EVENT REVIEW: Michael Jackson Birthday Tribute @ Jazz Café, London (29-30 August 2009)

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I know it’s harsh to judge such things on aesthetics alone but most of the crowd gathered @The Jazz Cafe for the Michael Jackson tribute, on what would have been his 51st Birthday, did not look like your average aficionados. There seemed to be little evidence of the kind of sophisticated, cosmo crowd that I’ve encountered at previous soul tribute gigs at the JC. To be fair most looked like they would be more at home at a karaoke night down the local pub. I only say this because I know now from experience that an informed, appreciative audience is as integral to a good gig as the artists themselves. In any case, as the night wore on my initial analysis did not prove entirely justified. As things got under way, the crowd roared to life when the house band played a medley of MJ hits. We were in for an even bigger treat as Eric ‘Erro’ Roberson mounted the stage, not just to perform but also to host the night’s proceedings. I have been blessed to see Erro live and in action on several occasions and he is so consistent; the consummate performer- always giving his fans the best and loving every minute of it. The level of warmth, charisma and playful self-deprecation with which he engages with his audience is rare. Coupled with that gorgeous vocal gift of his, in other words, with Erro on stage it’s a sure thing that it’ll be a good show. To kick things off he launched into a rousing rendition of a personal MJ favourite ‘PYT (Pretty Young Thing)’. Fluffed lines and all, he worked the crowd into a sweet frenzy; everyone became an MJ connoisseur. Now that’s the way to start a show! Just when I thought it couldn’t get any better Erro blessed us with another one of his (and my) favourites ‘Human Nature’. I had mentioned to my sister earlier in the day that I hoped he would do that particular song and just as I expected, Roberson’s trademark mellifluous rasp fit the song perfectly.

Erro was swiftly followed by UK soul singer Chris Ballin who did true justice to the Stevie Wonder-penned ‘I Can’t Help It’. This tune really separated the casual MJ fan from the faithful lovers of his more soulful side, as less of the audience joined in with the singing. Still, Ballin’s performance received a lot of love. Resident backing vocalist Donna Gardier got her moment to shine with her versions of ‘Never Can Say Goodbye’ and ‘Remember The Time’.

After Ms Gardier’s performance, dishy keyboardist Lennox Cameron seduced the ladies in the crowd with his take on ‘Don’t Stop ‘Til You Get Enough’ showcasing his impressive range and head voice.

Dance music veteran, Kym Mazelle representing MJ’s home state of Gary, Indiana (she grew up in the same neighbourhood as the Jacksons) did a ska interpretation of ‘The Way You Make Me Feel’ using the guitar riff from Chaka Demus and PliersMurder She Wrote’. I have a theory that it’s hard to go wrong with a live reggae remix of just about any song and thankfully, this was no exception.

Next up we had a bit of contemporary Hip Hop royalty on stage in the form of Phonté Coleman. He wore a T-Shirt showing his solidarity to Michael vis-a-vis the child molestation charges. He convinced the crowd to repeat ‘My hero didn’t molest those b***h a** kids’ and they happily obliged. My knowledge of Phonté’s music is limited and filtered through my sister’s love for his group Little Brother and my brief exposure to his undeniable talent on a collaboration with Erro from the ‘…Left’ album. I was interested to see how Phonté’s lyrical agility would translate at a MJ tribute gig. I felt almost unworthy being there considering all the dedicated Phonté fans I know who weren’t. I was therefore pleasantly surprised when Mr Coleman decided to flex his vocals on ‘Man In The Mirror’. It was by far one of the high points of the show as the audience chanted along, word for word, ad-lib for ad-lib, proving that ‘MITM’ is an enduring favourite on these shores as noted in a recent online BBC article.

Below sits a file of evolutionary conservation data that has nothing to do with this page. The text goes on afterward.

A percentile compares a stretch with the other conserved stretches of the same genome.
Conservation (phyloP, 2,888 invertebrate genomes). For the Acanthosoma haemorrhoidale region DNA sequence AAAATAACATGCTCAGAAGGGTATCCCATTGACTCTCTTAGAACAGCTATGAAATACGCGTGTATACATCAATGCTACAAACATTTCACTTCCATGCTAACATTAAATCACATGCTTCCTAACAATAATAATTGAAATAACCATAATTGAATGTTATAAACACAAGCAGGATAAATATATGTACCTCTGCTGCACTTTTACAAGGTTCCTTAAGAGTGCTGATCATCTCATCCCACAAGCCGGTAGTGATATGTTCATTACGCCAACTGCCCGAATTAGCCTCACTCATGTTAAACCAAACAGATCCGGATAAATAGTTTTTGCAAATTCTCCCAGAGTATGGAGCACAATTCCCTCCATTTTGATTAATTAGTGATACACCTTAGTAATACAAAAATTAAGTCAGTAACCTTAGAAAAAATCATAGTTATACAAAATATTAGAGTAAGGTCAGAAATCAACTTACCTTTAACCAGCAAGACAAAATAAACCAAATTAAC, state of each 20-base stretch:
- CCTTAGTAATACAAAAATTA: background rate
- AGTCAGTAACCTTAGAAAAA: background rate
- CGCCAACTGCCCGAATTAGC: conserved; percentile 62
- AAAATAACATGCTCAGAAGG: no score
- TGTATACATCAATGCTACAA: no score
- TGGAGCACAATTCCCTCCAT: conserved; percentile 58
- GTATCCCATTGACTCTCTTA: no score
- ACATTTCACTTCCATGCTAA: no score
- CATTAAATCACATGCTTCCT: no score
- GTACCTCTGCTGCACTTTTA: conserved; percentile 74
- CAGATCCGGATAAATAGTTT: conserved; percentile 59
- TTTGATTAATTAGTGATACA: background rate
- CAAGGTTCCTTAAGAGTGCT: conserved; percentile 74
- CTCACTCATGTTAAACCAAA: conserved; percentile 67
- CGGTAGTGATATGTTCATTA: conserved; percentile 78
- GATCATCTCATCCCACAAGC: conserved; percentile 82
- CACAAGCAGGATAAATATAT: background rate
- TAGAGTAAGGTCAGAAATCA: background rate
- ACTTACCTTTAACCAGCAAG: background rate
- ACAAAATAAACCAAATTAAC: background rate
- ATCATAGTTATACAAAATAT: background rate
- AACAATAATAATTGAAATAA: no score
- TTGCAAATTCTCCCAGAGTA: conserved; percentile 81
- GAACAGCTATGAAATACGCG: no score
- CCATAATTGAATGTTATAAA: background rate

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Erro returned to the stage, most definitely taking the prize for best song choices of the night when he covered two more classic MJ ballads ‘Lady In My Life’ and ‘Rock With You’. Being the smooth operator he is, during the performance Mr Roberson launched a serenade offensive on an ecstatic female member of the audience.

Other crowd-pleasing numbers performed at the show included ‘Gone Too Soon’, ‘You Are Not Alone’ ‘You Rock My World’ (which worked surprisingly well, live) and Phonté’s ‘Billie Jean’; Trilby hat, signature MJ moves, special rap et al. The show came to a triumphant end with a medley of Jackson Five classics.

Considering this tribute must have been put together in a relatively short period of time, the organisers and artists alike – when they weren’t forgetting the lyrics – did a stellar job. Hearty kudos goes to the song selections. Often such shows succeed – or not -on what tunes were chosen to be covered. Sometimes at the end of a gig there’s the lingering feeling that one too many good songs were left off the playlist. Certainly not on this occasion (although come to think of it a renditon of ‘Liberian Girl’ by Erro would have been a dream come true). Somehow so many of MJ’s best made it in confirming once again, if we needed any reminding, Jackson’s timeless, universal appeal. A fitting and timely homage therefore, to a man who changed the landscape of popular music forever.

Ticket’s for Sunday’s show are still available at www.ticketmaster.co.uk

Review by Tolita.